In the voltage amplifier 102, a p-channel MOS transistor 302 in which the ground voltage is supplied to the gate thereof is used in place of the resistor 106. This transistor 302 also has a ratio W/L of channel width W to channel length L of 2/100, and the impedance between the source and the drain thereof is set to be several mega ohms.

In the voltage amplifier 102, an n-channel MOS transistor 303 in which the external power supply voltage Vext is supplied to the gate thereof is used instead of the resistor 110. This transistor 303 also has a ratio W/L of channel width W to channel length L of 2/100, and the impedance between the source and the drain thereof is set to be several mega ohms.

It should be noted that these transistors 301, 302 and 303 are of the enhancement-type.

The present invention is not limited to the above embodiments, and various changes and modifications may be made within the spirit and scope of the present invention. For example, the first voltage dropping circuit 100 does not always have the configuration as shown in FIGS. 2 and 3. Any configuration may be adopted if a consumption current is lower than that of the second voltage dropping circuit 200. For example, as a modification of the first voltage dropping circuit 100, in the second voltage dropping circuit 200 of FIG. 3, a resistor having a resistance of several mega ohms or a transistor having the same impedance as that of the above resistor can be used instead of the transistor 204 which is controlled by the chip enable signal CE. In addition, the transistors 207 and 210 are omitted from the second voltage dropping circuit 200, and the ratio W/L of channel width W to channel length L of the transistors 206 and 209 can be set to be, for example, 2/100, thereby minimizing the constant current so as to achieve low power consumption.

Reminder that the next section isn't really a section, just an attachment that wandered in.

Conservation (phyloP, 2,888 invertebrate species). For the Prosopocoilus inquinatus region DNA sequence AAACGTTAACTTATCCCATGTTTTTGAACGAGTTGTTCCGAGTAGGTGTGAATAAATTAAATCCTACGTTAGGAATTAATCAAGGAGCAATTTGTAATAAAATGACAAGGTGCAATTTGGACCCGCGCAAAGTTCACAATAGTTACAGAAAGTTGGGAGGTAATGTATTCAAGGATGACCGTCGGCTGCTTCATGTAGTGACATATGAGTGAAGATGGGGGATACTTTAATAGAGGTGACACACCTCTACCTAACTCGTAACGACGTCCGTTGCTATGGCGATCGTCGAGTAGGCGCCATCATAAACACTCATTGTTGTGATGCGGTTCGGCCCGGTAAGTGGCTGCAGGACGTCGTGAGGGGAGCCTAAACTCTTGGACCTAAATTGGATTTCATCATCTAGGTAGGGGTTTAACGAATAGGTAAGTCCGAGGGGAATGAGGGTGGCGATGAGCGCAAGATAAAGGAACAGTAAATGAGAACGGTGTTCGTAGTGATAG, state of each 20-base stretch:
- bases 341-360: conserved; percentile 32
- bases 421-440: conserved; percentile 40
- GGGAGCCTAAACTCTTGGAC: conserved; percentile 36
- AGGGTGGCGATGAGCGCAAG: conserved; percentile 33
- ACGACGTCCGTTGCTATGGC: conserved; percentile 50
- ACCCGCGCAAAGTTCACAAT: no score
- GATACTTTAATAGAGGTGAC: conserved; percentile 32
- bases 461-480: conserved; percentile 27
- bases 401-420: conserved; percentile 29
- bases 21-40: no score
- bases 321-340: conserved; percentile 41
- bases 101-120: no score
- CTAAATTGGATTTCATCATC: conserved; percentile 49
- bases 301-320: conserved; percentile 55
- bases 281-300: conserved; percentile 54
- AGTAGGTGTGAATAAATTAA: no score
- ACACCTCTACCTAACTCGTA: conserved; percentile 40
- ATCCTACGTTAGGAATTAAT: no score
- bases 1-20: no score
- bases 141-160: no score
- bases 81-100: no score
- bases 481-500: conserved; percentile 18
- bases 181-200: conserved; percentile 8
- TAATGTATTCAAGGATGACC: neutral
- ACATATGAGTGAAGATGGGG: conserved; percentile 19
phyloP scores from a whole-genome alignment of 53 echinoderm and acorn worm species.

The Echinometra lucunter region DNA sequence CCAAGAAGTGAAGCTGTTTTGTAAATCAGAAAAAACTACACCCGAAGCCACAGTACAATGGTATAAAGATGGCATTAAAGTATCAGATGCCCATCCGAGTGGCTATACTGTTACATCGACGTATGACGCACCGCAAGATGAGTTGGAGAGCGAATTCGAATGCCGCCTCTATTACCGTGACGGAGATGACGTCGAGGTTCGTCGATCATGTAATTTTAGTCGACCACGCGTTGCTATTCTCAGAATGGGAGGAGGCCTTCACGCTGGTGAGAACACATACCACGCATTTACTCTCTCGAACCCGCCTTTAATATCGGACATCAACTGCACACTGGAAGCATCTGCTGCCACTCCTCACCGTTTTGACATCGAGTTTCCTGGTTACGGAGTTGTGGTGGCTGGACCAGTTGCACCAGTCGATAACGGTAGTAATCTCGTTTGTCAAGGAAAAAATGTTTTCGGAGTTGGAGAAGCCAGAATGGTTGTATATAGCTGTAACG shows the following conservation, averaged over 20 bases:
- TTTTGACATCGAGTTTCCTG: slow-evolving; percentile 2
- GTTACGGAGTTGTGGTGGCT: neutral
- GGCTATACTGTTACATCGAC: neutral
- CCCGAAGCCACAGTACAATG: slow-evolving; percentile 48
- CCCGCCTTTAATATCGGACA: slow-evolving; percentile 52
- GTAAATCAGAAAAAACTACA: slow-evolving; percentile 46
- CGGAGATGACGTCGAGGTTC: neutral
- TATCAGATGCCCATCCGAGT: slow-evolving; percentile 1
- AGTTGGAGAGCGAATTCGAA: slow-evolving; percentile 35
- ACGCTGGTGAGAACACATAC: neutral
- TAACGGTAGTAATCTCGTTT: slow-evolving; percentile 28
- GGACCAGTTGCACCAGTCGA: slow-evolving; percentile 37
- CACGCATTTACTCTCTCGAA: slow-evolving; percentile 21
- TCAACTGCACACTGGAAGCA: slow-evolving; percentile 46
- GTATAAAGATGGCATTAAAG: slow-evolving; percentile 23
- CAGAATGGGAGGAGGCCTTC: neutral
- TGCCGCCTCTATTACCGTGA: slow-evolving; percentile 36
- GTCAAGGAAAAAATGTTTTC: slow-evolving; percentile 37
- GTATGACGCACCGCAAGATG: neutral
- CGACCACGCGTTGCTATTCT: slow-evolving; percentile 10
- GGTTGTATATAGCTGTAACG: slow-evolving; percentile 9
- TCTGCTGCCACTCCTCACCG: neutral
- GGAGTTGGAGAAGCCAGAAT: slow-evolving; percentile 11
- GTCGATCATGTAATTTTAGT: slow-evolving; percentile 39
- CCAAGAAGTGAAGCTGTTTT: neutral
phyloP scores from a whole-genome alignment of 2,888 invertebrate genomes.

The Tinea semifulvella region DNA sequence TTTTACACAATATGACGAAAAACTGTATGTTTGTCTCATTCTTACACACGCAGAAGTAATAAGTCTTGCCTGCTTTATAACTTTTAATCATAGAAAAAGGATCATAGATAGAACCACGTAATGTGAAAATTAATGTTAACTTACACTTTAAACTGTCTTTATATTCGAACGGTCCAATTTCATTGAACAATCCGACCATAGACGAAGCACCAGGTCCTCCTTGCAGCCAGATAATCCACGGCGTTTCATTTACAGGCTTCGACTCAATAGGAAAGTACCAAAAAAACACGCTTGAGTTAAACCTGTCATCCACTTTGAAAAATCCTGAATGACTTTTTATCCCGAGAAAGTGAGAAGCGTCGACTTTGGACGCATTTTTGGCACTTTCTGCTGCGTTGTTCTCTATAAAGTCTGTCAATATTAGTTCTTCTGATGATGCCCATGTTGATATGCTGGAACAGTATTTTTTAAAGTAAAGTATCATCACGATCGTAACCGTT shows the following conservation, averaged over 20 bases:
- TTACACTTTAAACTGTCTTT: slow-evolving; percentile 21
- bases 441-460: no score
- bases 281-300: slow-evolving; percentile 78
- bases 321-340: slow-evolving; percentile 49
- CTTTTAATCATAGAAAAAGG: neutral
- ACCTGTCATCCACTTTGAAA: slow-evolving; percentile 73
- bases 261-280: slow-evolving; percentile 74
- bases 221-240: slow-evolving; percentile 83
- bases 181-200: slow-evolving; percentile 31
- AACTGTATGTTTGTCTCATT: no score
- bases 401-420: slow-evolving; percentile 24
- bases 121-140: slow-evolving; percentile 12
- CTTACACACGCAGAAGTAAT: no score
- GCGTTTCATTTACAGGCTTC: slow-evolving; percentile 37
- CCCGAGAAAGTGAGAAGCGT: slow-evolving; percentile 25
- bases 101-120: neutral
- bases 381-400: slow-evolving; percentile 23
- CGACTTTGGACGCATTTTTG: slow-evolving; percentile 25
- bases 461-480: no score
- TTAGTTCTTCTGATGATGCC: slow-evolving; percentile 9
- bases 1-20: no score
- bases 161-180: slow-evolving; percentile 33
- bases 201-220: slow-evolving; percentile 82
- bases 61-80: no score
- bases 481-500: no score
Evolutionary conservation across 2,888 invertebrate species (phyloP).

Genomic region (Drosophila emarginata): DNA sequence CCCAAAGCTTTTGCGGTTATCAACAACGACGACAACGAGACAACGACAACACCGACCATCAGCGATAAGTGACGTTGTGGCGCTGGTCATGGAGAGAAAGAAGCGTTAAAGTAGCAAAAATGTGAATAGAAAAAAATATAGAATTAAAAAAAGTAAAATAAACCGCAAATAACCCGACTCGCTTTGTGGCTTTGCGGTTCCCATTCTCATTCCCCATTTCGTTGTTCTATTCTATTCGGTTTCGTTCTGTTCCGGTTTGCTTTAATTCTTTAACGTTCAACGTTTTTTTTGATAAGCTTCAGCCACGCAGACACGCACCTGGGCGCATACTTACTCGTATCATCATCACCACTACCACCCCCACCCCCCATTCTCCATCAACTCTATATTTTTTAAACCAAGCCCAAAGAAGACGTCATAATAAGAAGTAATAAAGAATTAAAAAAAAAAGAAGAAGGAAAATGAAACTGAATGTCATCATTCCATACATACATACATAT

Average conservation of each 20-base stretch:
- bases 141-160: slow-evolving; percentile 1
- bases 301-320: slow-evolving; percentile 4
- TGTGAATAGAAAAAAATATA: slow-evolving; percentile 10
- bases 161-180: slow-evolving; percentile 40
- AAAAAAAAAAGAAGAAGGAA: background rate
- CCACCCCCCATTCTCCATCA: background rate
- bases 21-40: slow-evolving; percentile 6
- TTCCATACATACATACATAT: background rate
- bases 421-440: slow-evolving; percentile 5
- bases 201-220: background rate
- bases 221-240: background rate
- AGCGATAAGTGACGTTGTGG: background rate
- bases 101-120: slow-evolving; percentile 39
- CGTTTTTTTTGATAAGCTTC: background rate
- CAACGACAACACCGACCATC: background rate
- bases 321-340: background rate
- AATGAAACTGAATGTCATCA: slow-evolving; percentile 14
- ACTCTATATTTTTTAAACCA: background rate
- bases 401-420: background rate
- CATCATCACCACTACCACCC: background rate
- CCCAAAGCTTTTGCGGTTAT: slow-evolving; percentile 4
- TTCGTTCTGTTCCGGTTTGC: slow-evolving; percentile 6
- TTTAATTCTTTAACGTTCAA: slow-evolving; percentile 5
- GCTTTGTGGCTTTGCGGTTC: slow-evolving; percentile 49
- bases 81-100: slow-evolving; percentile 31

Claims (17)

What is claimed is:
1. A semiconductor device comprising:
an external power supply terminal to which an external power supply voltage is supplied;
an internal power supply line;
first voltage dropping means, connected between said external power supply terminal and said internal power supply line, operative in at least a standby interval, for generating a first voltage having a smaller value than that of the external power supply voltage to supply the first voltage to said internal power supply line; and
second voltage dropping means, connected between said external power supply terminal and said internal power supply line, operative in an interval other than the standby interval for generating a second voltage having a smaller value than that of the external power supply voltage to supply the second voltage to said internal power supply line.
2. A semiconductor device comprising:
an external power supply terminal to which an external power supply voltage is supplied;